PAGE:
Figure 1.
Figure 1 - Unfortunately we are unable to provide accessible alternative text for this. If you require assistance to access this image, please contact help@nature.com or the author

The formation of transparent exopolymer particles (TEPs) in the surface ocean is a significant component of the global carbon cycle. Recent evidence by Wurl and Holmes (2008) suggests some TEPs float up to the surface microlayer, forming a gelatinous film, as hypothesized by Sieburth (1983). As TEPs are readily colonized by microorganisms, so may be the surface microlayer film.

Full figure and legend (147K)

The molecular microbial ecology of the sea-surface microlayer has only recently been studied. Franklin et al. (2005) showed that the bacterioneuston at a site in the North Sea was distinctly different compared with subsurface water just 0.4m below the surface. The bacterioneuston was dominated by two genera, Vibrio and Pseudoalteromonas. Both organisms have physiological characteristics that are indicative of adaptations for biofilm survival (Franklin et al., 2005). If the sea-surface microlayer is a gelatinous film, then organisms that have biofilm capabilities will have a selective advantage.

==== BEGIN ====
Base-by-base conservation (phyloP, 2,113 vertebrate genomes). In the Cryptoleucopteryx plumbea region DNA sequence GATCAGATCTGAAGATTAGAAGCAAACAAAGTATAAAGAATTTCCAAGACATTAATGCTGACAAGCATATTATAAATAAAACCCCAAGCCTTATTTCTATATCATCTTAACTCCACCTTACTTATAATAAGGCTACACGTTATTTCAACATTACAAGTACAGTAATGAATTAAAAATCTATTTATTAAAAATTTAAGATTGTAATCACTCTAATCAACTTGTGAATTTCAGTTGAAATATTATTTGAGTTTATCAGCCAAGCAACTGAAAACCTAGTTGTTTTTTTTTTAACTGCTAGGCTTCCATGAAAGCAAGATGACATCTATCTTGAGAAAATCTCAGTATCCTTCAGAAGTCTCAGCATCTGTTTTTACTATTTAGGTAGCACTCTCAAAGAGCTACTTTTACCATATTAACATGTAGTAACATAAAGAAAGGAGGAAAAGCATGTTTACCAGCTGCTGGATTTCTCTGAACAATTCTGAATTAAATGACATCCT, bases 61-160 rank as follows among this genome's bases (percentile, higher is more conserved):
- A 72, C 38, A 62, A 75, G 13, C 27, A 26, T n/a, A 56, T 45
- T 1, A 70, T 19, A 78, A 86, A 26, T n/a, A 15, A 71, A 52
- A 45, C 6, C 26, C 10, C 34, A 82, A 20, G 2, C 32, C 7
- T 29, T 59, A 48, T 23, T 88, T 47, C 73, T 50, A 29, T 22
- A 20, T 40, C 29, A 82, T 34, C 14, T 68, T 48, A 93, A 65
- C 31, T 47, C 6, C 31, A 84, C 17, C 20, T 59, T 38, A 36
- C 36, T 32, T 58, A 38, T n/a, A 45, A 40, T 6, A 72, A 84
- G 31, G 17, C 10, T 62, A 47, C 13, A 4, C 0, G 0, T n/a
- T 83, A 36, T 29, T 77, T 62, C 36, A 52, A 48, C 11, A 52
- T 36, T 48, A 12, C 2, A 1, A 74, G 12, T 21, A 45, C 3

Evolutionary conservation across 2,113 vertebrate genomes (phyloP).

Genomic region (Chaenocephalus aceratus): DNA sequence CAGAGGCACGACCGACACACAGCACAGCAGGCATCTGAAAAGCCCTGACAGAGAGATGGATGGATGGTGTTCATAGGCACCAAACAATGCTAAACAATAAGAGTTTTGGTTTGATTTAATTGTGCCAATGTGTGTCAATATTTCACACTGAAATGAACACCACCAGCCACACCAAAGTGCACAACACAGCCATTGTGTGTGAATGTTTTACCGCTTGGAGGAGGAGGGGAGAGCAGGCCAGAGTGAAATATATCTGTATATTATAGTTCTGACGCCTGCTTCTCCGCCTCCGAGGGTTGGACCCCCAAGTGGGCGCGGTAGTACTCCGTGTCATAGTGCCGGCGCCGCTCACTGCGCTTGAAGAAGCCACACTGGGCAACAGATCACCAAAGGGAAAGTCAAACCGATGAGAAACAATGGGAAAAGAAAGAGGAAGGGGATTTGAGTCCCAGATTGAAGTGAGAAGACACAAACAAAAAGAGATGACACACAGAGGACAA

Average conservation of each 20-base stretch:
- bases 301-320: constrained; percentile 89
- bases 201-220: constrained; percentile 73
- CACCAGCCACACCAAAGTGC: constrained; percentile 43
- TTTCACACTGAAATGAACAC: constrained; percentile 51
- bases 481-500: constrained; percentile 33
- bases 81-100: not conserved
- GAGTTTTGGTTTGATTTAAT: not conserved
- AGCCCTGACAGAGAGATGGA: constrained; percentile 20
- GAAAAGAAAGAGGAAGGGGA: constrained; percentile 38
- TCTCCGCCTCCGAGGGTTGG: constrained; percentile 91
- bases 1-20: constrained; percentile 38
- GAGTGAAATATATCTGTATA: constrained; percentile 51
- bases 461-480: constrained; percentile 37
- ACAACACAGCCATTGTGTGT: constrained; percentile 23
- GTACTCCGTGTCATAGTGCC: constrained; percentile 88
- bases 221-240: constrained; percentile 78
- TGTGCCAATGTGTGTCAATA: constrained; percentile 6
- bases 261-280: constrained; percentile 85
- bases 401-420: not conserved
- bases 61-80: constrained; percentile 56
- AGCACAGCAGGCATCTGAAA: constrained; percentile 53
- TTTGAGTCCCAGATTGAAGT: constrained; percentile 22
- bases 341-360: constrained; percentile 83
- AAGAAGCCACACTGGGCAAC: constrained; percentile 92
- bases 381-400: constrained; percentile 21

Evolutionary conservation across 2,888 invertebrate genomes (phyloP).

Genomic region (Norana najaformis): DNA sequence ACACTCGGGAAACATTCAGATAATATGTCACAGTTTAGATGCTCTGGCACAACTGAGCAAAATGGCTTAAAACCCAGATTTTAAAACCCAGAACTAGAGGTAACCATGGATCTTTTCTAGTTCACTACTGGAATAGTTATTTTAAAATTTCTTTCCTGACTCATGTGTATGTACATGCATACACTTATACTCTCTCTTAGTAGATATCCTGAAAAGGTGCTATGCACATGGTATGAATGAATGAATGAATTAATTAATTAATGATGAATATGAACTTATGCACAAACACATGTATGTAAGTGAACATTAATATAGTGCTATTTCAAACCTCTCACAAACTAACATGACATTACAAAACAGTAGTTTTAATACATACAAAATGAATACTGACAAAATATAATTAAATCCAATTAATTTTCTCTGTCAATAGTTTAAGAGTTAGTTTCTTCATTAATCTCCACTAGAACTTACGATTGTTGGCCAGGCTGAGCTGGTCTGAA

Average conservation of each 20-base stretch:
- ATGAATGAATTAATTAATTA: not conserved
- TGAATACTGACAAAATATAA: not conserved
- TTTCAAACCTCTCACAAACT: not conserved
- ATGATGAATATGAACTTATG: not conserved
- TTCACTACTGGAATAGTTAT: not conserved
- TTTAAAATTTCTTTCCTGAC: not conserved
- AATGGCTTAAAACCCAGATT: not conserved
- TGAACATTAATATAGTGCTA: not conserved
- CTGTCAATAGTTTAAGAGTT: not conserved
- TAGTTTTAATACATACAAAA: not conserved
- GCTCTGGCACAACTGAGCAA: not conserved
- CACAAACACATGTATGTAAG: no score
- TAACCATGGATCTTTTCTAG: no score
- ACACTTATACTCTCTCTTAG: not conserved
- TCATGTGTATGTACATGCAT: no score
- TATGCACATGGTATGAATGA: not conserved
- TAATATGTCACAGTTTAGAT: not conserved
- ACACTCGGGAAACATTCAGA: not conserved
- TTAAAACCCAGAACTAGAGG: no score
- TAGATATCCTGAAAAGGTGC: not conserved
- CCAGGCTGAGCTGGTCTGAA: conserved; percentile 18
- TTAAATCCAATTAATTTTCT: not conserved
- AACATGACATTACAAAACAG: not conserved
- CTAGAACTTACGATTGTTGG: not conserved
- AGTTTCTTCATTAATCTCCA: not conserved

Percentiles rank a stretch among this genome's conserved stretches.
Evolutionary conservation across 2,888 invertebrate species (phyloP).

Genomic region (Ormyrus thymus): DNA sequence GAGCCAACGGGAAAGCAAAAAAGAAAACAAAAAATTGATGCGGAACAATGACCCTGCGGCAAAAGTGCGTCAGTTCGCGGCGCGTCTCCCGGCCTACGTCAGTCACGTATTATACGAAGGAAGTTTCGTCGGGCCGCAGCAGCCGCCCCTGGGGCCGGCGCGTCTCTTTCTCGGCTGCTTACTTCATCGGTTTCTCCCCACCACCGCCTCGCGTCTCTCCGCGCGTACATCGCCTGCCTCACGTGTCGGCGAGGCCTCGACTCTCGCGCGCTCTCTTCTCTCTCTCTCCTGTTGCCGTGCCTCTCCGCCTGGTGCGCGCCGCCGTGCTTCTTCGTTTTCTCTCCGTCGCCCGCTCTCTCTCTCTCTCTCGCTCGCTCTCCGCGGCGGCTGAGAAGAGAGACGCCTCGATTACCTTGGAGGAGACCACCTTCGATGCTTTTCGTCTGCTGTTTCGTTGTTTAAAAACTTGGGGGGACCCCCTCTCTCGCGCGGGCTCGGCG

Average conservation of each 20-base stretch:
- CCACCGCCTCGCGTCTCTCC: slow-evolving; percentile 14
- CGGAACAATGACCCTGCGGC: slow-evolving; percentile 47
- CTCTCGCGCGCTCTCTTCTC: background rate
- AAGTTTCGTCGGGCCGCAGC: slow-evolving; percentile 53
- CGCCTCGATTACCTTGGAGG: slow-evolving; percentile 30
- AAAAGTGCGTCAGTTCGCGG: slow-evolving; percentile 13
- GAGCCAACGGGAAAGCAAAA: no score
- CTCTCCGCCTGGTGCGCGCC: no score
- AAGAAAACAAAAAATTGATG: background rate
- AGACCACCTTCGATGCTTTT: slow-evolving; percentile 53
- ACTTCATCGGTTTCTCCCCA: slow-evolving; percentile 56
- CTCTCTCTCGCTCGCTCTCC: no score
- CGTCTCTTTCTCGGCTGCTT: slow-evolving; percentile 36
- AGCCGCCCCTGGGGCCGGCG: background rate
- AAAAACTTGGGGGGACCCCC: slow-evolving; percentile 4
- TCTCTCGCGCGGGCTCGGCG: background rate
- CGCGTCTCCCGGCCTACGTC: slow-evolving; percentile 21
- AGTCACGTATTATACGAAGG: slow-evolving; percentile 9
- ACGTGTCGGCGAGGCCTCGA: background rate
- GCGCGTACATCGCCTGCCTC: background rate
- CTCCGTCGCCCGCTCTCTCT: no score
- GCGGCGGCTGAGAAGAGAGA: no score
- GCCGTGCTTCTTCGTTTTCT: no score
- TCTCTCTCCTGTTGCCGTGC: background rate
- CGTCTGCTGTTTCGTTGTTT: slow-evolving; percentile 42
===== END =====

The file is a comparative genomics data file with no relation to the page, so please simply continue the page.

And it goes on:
More recent evidence published in The ISME Journal supports the observations made in the North Sea by Franklin et al. (2005) and shows distinct bacterioneuston communities are also present in estuarine surface microlayers (Cunliffe et al., 2008). Denaturing gradient gel electrophoresis comparison of bacterial and archaeal 16S rRNA genes from surface microlayer and subsurface water samples at two sites along the estuary showed that bacteria form distinct surface microlayer-specific community structures.